Eric Bledsoe 0.513 0.473 23.5 17.9 22.5 6.1 11.1 8.6 3.7 3.0 17.5 102 101 1.1 2.6 3.7 0.115
Kendall Marshall 0.455 0.447 29.4 26.6 13.6 0.6 6.3 3.4 1.6 0.4 7.8 91 112 -0.4 0.2 -0.2 -0.012
Archie Goodwin 0.509 0.464 16.8 18.1 27.2 5.6 10.4 8.2 2.1 1.4 16.9 100.1 98.6 1.6 1.5 3.1 0.142

The advanced stats reinforce most of what we see in the basic numbers above. Dragic looks good, with the highest assist percentage and lowest turnover percentage. The athleticism of Bledsoe, and to a lesser extent Goodwin, shines through in the rebounding, block and steal percentages. Dragic is tops in offensive rating and offensive win shares, while Bledsoe and Goodwin both look good on the defensive end.

One thing that all four have in common is mediocre to poor shooting percentages. Kendall Marshall can't shoot at this point and we know it; however, the others aren't much better. Dragic really struggled this year, particularly from 3-point range. Bledsoe shot a good percentage, but as you can see in the per 36 table, he took less than two threes per 36; it's not really part of his game and he's not a great shooter. Marshall and Goodwin both have broken jumpers that need plenty of work. This will be the biggest obstacle for these players to overcome in order to play together.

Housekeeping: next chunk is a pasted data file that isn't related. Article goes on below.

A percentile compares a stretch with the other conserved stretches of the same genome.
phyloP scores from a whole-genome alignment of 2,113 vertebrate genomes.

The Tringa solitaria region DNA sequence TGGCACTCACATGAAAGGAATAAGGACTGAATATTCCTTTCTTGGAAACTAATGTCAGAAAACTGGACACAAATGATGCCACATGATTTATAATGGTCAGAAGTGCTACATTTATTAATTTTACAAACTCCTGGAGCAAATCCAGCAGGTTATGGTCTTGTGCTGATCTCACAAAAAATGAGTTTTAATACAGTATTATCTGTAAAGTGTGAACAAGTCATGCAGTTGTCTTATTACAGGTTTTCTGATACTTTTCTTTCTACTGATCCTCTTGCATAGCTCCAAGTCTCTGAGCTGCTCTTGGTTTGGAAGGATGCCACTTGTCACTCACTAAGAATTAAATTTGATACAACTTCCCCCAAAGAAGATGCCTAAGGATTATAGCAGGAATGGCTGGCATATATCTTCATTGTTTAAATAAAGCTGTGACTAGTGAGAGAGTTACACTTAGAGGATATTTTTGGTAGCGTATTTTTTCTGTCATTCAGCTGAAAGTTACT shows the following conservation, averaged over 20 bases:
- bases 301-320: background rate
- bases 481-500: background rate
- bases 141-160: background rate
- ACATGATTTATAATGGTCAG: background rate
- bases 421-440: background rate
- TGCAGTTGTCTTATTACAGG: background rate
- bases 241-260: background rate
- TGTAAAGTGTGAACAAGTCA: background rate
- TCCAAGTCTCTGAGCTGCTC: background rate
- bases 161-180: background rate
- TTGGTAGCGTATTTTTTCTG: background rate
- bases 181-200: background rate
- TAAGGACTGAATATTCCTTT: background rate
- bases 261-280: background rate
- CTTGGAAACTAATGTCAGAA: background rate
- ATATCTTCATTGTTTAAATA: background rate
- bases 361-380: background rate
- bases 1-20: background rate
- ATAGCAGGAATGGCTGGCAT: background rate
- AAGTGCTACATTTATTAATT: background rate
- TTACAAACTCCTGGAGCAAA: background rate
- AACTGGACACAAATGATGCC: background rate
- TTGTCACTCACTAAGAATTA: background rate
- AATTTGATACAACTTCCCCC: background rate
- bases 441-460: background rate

Synergy Statistics

Let's take a closer look at how these guys play and what they're good at using numbers from MySynergySports.com.

Dragic:

Play Type %Time PPP Rank FG% 3FG% Foul% TO% Score%
P&R Ball Handler 37.1 0.78 80 0.406 32.0 6.2 19.6 38.3
Transition 21.1 1.11 175 60.1 10.5 6.8 15.2 55.3
Isolation 7.9 0.97 20 43.5 35.3 11.1 14.1 46.5
Spot-up 10.8 1.04 111 37.5 39.6 5.2 5.2 38.5
Off Screen 7.6 0.87 81 41.0 33.3 5.3 6.3 42.1

The Suns ran the pick-and-roll more than any other play, with the P&R making up more than 37 percent of Dragic's offensive possessions. Unfortunately, the Suns' pick-and-roll kind of sucked this year. Spacing and great chemistry between ball-handler and roll man are the keys to the pick-and-roll, and the Suns had neither. Dragic and Marcin Gortat never really connected, and Jared Dudley was the only good 3-point shooter on the entire team. The result was teams packing the paint, and in turn a low field goal percentage and high turnover percentage for Dragic. Even so, he ended up scoring 0.78 points per possession which Synergy has ranked 80th among qualifiers. My guess is he'd be more effective under better circumstances.

Dragic is good in transition with solid numbers across the board, but he's not anything special as indicated by his PPP rank of 175. If Jeff Hornacek is able to get this team running as much as he wants to, I'd expect a bump in that 21.1 percent in terms of how many of Dragic's shots come in transition.